After India, Uber ran into trouble in China too as the country banned drivers of private cars from offering services through taxi-hailing apps, citing passenger safety concerns.
The nationwide ban came as local authorities cracked down on unlicensed drivers using apps as camouflage and taking passengers for profit.
Under the new rules, only licensed taxis may use hailing apps which are hugely popular in China.
This could be a setback for US-based Uber, which ran into trouble in India, Europe, South Korea California for using drivers without proper taxi licences.
The latest ban came nearly a month after one of its drivers was arrested for allegedly raping a 27-year-old woman in Delhi following which the international cab-booking service was banned in the Indian national capital.
In China, the taxi apps filled a big vacuum as regular taxis at times become impossible to get, especially in cities like Beijing, with most of the taxi drivers moody, arrogant and choosy.
Some even started demanding money above the meter rates, which were raised last year.
The Chinese transport ministry has ordered app developers to rule out private cars from their platforms to ensure that all vehicles are owned by taxi or car-hire companies out of concern for passenger safety, official media here reported.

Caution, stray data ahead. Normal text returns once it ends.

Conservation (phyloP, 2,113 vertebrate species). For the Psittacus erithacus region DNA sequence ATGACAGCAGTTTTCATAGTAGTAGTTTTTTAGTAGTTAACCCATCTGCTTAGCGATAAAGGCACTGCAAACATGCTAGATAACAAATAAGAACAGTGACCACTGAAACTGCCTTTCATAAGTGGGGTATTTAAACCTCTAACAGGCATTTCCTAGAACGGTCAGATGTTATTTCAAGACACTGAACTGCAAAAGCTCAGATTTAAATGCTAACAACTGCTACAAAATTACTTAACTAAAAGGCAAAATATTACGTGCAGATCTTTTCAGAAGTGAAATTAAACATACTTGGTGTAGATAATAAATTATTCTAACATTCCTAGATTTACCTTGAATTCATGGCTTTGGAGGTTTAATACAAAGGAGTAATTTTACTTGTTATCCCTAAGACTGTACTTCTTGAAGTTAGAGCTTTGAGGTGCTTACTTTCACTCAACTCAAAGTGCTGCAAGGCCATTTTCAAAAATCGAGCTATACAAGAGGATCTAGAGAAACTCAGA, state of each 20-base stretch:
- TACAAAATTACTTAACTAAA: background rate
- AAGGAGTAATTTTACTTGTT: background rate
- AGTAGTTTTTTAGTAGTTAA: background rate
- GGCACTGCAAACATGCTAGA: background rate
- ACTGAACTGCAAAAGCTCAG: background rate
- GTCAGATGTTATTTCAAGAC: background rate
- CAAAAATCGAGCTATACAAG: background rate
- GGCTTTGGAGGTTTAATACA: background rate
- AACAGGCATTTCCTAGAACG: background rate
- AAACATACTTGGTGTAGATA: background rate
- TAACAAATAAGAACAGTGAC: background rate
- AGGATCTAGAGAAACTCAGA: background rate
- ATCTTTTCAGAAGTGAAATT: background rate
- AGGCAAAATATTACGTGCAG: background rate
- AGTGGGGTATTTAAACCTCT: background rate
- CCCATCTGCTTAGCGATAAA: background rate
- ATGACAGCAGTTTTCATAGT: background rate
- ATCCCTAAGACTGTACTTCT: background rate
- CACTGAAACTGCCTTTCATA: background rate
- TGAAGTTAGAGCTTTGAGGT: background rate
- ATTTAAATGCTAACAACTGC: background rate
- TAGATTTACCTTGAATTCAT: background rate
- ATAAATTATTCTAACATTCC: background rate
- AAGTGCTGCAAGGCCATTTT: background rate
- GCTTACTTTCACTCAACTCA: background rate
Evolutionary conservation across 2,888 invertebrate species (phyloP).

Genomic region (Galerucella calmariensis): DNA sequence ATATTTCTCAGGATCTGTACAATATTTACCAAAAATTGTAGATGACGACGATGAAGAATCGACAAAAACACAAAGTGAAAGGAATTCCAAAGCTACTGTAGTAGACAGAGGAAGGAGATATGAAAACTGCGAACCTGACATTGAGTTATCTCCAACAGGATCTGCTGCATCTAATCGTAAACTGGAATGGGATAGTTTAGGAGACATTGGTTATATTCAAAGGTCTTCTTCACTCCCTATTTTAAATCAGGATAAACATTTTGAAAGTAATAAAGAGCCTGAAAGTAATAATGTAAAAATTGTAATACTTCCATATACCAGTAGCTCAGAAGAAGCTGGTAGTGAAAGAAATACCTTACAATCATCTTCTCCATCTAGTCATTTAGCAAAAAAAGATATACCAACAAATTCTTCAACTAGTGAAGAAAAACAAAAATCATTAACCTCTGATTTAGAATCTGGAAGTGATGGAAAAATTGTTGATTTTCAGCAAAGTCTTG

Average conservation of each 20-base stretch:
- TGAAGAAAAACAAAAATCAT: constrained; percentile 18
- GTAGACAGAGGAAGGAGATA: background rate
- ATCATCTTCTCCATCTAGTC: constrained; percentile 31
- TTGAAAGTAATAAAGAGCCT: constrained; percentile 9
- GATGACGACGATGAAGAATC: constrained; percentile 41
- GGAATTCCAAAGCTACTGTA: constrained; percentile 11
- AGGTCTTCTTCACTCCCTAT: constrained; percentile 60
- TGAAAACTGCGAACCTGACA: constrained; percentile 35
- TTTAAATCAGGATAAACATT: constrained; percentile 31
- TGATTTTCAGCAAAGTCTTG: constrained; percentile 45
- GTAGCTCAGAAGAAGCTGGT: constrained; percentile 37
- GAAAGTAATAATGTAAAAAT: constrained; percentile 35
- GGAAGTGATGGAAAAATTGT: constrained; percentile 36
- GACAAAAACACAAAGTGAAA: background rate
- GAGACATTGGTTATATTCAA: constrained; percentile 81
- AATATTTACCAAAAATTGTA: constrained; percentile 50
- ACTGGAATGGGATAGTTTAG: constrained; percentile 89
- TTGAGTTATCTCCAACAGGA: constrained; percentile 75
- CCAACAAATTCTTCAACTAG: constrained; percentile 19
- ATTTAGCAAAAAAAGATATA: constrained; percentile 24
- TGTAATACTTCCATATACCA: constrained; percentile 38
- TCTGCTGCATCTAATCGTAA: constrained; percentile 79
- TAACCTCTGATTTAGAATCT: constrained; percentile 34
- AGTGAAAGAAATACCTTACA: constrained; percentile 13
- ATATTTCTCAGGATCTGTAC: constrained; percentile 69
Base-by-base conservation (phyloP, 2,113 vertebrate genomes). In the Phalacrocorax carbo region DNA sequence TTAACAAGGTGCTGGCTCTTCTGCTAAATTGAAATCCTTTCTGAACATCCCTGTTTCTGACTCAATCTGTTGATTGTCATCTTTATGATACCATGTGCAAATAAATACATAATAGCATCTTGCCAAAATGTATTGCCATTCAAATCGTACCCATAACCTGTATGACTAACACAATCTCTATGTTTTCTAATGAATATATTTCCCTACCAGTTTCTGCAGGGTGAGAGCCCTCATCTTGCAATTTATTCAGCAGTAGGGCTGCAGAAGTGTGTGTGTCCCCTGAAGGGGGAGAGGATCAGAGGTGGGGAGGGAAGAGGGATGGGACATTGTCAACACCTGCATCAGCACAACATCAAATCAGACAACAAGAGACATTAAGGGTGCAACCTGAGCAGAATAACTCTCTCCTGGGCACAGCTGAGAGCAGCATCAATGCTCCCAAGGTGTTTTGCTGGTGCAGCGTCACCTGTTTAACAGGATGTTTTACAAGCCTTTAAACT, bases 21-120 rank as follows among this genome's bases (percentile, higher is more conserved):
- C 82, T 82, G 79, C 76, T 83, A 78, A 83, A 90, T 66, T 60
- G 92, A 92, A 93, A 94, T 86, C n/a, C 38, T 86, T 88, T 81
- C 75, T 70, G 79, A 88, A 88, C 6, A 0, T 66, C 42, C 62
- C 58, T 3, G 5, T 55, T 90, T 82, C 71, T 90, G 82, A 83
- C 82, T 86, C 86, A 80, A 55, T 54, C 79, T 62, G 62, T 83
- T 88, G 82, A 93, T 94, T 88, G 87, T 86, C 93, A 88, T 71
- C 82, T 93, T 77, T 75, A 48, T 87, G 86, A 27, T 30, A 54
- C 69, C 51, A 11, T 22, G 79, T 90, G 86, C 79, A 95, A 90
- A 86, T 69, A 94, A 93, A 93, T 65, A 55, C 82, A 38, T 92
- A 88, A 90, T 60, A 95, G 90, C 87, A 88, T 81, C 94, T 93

Under Chinese law, a private car owner cannot take passengers for profit. However, some vehicles offered on the basis of taxi-hailing apps are owned by drivers.
The Shanghai government detained 12 drivers using taxi- hailing business via Didi Dache, one of the most popular apps, and fined each driver 10,000 yuan (USD 1,630) in December.
Beijing authorities have also started to get tough with unlicensed drivers.
The action against unlicensed drivers has not been without public discontent as the vested interests – taxi companies – are untouched, state-run Xinhua news agency reported.
The ministry said it recognised the luxury car pick-up services, which it described as innovative model and blurring the boundary between taxis and car rental business.
The ministry encourages innovation and just wants to make the business develop in an orderly manner and in accordance with the law. It will continue to investigate and survey the new business, it said.
Meanwhile, thousands of taxi drivers in Nanjing city in Jiangsu province joined a strike that has swept the country since Thursday afternoon demanding a reduction of the monthly franchise fees paid to taxi companies, which eat up a large share of their revenues.
Many taxis on the road refused to carry passengers in the city that now has about 11,700 taxis, according to Nanjing’s transport department.